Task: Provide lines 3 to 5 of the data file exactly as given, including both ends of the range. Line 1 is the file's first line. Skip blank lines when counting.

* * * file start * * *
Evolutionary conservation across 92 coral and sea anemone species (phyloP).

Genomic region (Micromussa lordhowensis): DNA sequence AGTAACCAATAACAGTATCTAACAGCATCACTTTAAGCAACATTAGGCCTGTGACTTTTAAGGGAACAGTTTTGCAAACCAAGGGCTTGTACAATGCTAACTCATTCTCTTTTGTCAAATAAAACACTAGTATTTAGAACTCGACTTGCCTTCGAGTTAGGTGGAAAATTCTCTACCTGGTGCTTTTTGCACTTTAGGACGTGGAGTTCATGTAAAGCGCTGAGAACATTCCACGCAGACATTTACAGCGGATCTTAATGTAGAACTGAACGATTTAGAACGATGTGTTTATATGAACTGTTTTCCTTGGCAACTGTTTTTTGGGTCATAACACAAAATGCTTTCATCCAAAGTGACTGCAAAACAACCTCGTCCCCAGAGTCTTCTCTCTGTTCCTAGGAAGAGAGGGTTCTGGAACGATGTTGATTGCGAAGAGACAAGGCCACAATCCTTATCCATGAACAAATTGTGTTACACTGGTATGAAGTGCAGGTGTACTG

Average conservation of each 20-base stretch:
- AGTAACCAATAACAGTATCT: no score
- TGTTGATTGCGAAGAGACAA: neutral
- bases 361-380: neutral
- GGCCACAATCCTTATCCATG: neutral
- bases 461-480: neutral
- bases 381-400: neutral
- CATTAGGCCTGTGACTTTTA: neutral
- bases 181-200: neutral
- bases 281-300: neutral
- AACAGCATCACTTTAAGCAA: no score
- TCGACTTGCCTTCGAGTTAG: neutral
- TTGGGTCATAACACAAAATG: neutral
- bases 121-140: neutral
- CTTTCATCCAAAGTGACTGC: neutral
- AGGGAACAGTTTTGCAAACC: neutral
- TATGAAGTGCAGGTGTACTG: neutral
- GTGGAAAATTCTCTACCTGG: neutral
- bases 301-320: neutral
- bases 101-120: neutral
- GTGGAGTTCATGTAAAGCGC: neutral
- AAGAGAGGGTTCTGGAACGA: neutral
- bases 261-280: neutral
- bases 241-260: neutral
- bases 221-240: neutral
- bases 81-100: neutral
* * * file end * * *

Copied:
Average conservation of each 20-base stretch:
- AGTAACCAATAACAGTATCT: no score
- TGTTGATTGCGAAGAGACAA: neutral